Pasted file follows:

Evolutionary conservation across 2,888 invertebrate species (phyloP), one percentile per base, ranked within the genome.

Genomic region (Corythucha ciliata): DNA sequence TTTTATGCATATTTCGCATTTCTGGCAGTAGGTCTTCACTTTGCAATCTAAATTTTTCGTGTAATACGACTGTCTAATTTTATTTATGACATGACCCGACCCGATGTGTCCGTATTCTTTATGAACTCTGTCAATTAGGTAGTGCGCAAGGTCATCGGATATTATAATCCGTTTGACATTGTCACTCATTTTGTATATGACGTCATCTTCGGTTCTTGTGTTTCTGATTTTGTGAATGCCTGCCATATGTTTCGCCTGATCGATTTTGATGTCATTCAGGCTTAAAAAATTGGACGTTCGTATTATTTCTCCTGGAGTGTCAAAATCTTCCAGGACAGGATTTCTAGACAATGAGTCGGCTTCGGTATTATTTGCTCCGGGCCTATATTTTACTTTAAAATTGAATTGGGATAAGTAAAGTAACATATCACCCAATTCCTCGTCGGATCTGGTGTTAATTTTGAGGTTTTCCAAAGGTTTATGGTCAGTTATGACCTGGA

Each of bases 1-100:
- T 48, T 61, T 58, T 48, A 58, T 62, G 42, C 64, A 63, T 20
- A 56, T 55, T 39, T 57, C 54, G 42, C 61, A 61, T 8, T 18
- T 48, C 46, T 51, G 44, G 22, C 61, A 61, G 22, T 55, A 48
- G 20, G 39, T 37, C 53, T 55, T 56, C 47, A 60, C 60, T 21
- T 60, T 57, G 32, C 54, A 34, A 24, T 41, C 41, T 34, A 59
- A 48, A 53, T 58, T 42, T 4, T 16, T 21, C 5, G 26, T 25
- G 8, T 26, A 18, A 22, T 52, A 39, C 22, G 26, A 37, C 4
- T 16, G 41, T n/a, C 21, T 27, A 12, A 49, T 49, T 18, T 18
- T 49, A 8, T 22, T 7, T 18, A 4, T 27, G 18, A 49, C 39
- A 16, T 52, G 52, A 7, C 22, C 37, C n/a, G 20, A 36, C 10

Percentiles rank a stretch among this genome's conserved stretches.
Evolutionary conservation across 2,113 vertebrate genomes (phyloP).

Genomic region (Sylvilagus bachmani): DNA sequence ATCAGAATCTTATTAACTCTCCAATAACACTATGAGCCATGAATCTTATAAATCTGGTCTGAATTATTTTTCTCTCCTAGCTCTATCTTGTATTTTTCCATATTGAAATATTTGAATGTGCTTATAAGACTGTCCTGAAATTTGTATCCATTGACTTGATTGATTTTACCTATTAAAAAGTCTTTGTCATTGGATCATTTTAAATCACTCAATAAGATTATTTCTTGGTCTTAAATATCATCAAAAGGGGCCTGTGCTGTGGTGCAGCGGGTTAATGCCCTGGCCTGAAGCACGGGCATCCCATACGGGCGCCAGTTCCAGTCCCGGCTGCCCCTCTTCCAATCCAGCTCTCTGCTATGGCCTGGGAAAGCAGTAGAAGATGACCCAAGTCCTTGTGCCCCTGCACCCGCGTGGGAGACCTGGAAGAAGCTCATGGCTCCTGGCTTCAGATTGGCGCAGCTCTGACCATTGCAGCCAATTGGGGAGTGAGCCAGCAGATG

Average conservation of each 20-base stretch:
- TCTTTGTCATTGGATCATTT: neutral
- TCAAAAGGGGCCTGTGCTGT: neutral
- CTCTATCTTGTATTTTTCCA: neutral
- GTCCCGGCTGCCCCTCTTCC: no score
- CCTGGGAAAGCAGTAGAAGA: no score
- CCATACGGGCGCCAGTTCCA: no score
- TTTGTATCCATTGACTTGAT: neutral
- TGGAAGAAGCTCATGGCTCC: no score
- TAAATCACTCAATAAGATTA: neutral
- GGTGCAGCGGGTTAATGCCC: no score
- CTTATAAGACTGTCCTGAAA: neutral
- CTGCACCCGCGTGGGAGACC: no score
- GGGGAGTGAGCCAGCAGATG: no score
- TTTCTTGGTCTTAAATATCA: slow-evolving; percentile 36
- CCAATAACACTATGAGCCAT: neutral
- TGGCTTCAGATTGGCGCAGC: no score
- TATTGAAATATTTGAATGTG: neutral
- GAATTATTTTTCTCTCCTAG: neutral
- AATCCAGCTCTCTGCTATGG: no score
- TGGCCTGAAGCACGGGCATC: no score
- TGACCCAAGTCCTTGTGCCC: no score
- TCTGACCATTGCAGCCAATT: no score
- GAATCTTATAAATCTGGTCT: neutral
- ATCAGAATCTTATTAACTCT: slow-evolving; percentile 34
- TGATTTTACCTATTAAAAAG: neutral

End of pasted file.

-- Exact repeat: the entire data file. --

Evolutionary conservation across 2,888 invertebrate species (phyloP), one percentile per base, ranked within the genome.

Genomic region (Corythucha ciliata): DNA sequence TTTTATGCATATTTCGCATTTCTGGCAGTAGGTCTTCACTTTGCAATCTAAATTTTTCGTGTAATACGACTGTCTAATTTTATTTATGACATGACCCGACCCGATGTGTCCGTATTCTTTATGAACTCTGTCAATTAGGTAGTGCGCAAGGTCATCGGATATTATAATCCGTTTGACATTGTCACTCATTTTGTATATGACGTCATCTTCGGTTCTTGTGTTTCTGATTTTGTGAATGCCTGCCATATGTTTCGCCTGATCGATTTTGATGTCATTCAGGCTTAAAAAATTGGACGTTCGTATTATTTCTCCTGGAGTGTCAAAATCTTCCAGGACAGGATTTCTAGACAATGAGTCGGCTTCGGTATTATTTGCTCCGGGCCTATATTTTACTTTAAAATTGAATTGGGATAAGTAAAGTAACATATCACCCAATTCCTCGTCGGATCTGGTGTTAATTTTGAGGTTTTCCAAAGGTTTATGGTCAGTTATGACCTGGA

Each of bases 1-100:
- T 48, T 61, T 58, T 48, A 58, T 62, G 42, C 64, A 63, T 20
- A 56, T 55, T 39, T 57, C 54, G 42, C 61, A 61, T 8, T 18
- T 48, C 46, T 51, G 44, G 22, C 61, A 61, G 22, T 55, A 48
- G 20, G 39, T 37, C 53, T 55, T 56, C 47, A 60, C 60, T 21
- T 60, T 57, G 32, C 54, A 34, A 24, T 41, C 41, T 34, A 59
- A 48, A 53, T 58, T 42, T 4, T 16, T 21, C 5, G 26, T 25
- G 8, T 26, A 18, A 22, T 52, A 39, C 22, G 26, A 37, C 4
- T 16, G 41, T n/a, C 21, T 27, A 12, A 49, T 49, T 18, T 18
- T 49, A 8, T 22, T 7, T 18, A 4, T 27, G 18, A 49, C 39
- A 16, T 52, G 52, A 7, C 22, C 37, C n/a, G 20, A 36, C 10

Percentiles rank a stretch among this genome's conserved stretches.
Evolutionary conservation across 2,113 vertebrate genomes (phyloP).

Genomic region (Sylvilagus bachmani): DNA sequence ATCAGAATCTTATTAACTCTCCAATAACACTATGAGCCATGAATCTTATAAATCTGGTCTGAATTATTTTTCTCTCCTAGCTCTATCTTGTATTTTTCCATATTGAAATATTTGAATGTGCTTATAAGACTGTCCTGAAATTTGTATCCATTGACTTGATTGATTTTACCTATTAAAAAGTCTTTGTCATTGGATCATTTTAAATCACTCAATAAGATTATTTCTTGGTCTTAAATATCATCAAAAGGGGCCTGTGCTGTGGTGCAGCGGGTTAATGCCCTGGCCTGAAGCACGGGCATCCCATACGGGCGCCAGTTCCAGTCCCGGCTGCCCCTCTTCCAATCCAGCTCTCTGCTATGGCCTGGGAAAGCAGTAGAAGATGACCCAAGTCCTTGTGCCCCTGCACCCGCGTGGGAGACCTGGAAGAAGCTCATGGCTCCTGGCTTCAGATTGGCGCAGCTCTGACCATTGCAGCCAATTGGGGAGTGAGCCAGCAGATG

Average conservation of each 20-base stretch:
- TCTTTGTCATTGGATCATTT: neutral
- TCAAAAGGGGCCTGTGCTGT: neutral
- CTCTATCTTGTATTTTTCCA: neutral
- GTCCCGGCTGCCCCTCTTCC: no score
- CCTGGGAAAGCAGTAGAAGA: no score
- CCATACGGGCGCCAGTTCCA: no score
- TTTGTATCCATTGACTTGAT: neutral
- TGGAAGAAGCTCATGGCTCC: no score
- TAAATCACTCAATAAGATTA: neutral
- GGTGCAGCGGGTTAATGCCC: no score
- CTTATAAGACTGTCCTGAAA: neutral
- CTGCACCCGCGTGGGAGACC: no score
- GGGGAGTGAGCCAGCAGATG: no score
- TTTCTTGGTCTTAAATATCA: slow-evolving; percentile 36
- CCAATAACACTATGAGCCAT: neutral
- TGGCTTCAGATTGGCGCAGC: no score
- TATTGAAATATTTGAATGTG: neutral
- GAATTATTTTTCTCTCCTAG: neutral
- AATCCAGCTCTCTGCTATGG: no score
- TGGCCTGAAGCACGGGCATC: no score
- TGACCCAAGTCCTTGTGCCC: no score
- TCTGACCATTGCAGCCAATT: no score
- GAATCTTATAAATCTGGTCT: neutral
- ATCAGAATCTTATTAACTCT: slow-evolving; percentile 34
- TGATTTTACCTATTAAAAAG: neutral